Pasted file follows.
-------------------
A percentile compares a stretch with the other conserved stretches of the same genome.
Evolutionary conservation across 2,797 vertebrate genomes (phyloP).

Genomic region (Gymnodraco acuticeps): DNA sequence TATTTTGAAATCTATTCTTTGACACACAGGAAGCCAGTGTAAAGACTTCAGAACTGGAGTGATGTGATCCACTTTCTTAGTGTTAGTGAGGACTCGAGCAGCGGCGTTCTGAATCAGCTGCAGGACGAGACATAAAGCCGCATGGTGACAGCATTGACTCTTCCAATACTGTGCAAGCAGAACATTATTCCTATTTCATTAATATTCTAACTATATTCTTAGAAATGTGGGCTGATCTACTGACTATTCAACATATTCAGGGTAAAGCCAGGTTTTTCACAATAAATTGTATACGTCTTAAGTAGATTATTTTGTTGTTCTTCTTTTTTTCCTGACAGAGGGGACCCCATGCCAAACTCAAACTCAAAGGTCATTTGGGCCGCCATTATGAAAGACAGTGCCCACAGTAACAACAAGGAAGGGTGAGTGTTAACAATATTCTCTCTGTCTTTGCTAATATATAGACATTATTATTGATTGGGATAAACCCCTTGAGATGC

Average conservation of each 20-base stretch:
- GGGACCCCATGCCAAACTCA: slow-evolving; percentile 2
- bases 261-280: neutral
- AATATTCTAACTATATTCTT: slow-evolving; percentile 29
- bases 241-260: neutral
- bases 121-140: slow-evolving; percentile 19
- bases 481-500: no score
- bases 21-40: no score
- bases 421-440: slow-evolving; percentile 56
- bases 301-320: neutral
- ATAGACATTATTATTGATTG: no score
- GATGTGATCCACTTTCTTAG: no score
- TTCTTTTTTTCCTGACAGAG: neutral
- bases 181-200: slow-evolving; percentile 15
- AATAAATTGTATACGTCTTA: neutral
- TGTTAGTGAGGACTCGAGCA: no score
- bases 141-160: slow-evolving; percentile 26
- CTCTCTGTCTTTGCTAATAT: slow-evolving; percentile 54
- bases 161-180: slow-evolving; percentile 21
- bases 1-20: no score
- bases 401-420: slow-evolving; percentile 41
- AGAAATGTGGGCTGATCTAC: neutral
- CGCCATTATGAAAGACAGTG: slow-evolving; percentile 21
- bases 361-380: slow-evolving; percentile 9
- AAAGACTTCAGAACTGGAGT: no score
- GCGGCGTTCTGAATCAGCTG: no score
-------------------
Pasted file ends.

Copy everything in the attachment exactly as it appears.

A percentile compares a stretch with the other conserved stretches of the same genome.
Evolutionary conservation across 2,797 vertebrate genomes (phyloP).

Genomic region (Gymnodraco acuticeps): DNA sequence TATTTTGAAATCTATTCTTTGACACACAGGAAGCCAGTGTAAAGACTTCAGAACTGGAGTGATGTGATCCACTTTCTTAGTGTTAGTGAGGACTCGAGCAGCGGCGTTCTGAATCAGCTGCAGGACGAGACATAAAGCCGCATGGTGACAGCATTGACTCTTCCAATACTGTGCAAGCAGAACATTATTCCTATTTCATTAATATTCTAACTATATTCTTAGAAATGTGGGCTGATCTACTGACTATTCAACATATTCAGGGTAAAGCCAGGTTTTTCACAATAAATTGTATACGTCTTAAGTAGATTATTTTGTTGTTCTTCTTTTTTTCCTGACAGAGGGGACCCCATGCCAAACTCAAACTCAAAGGTCATTTGGGCCGCCATTATGAAAGACAGTGCCCACAGTAACAACAAGGAAGGGTGAGTGTTAACAATATTCTCTCTGTCTTTGCTAATATATAGACATTATTATTGATTGGGATAAACCCCTTGAGATGC

Average conservation of each 20-base stretch:
- GGGACCCCATGCCAAACTCA: slow-evolving; percentile 2
- bases 261-280: neutral
- AATATTCTAACTATATTCTT: slow-evolving; percentile 29
- bases 241-260: neutral
- bases 121-140: slow-evolving; percentile 19
- bases 481-500: no score
- bases 21-40: no score
- bases 421-440: slow-evolving; percentile 56
- bases 301-320: neutral
- ATAGACATTATTATTGATTG: no score
- GATGTGATCCACTTTCTTAG: no score
- TTCTTTTTTTCCTGACAGAG: neutral
- bases 181-200: slow-evolving; percentile 15
- AATAAATTGTATACGTCTTA: neutral
- TGTTAGTGAGGACTCGAGCA: no score
- bases 141-160: slow-evolving; percentile 26
- CTCTCTGTCTTTGCTAATAT: slow-evolving; percentile 54
- bases 161-180: slow-evolving; percentile 21
- bases 1-20: no score
- bases 401-420: slow-evolving; percentile 41
- AGAAATGTGGGCTGATCTAC: neutral
- CGCCATTATGAAAGACAGTG: slow-evolving; percentile 21
- bases 361-380: slow-evolving; percentile 9
- AAAGACTTCAGAACTGGAGT: no score
- GCGGCGTTCTGAATCAGCTG: no score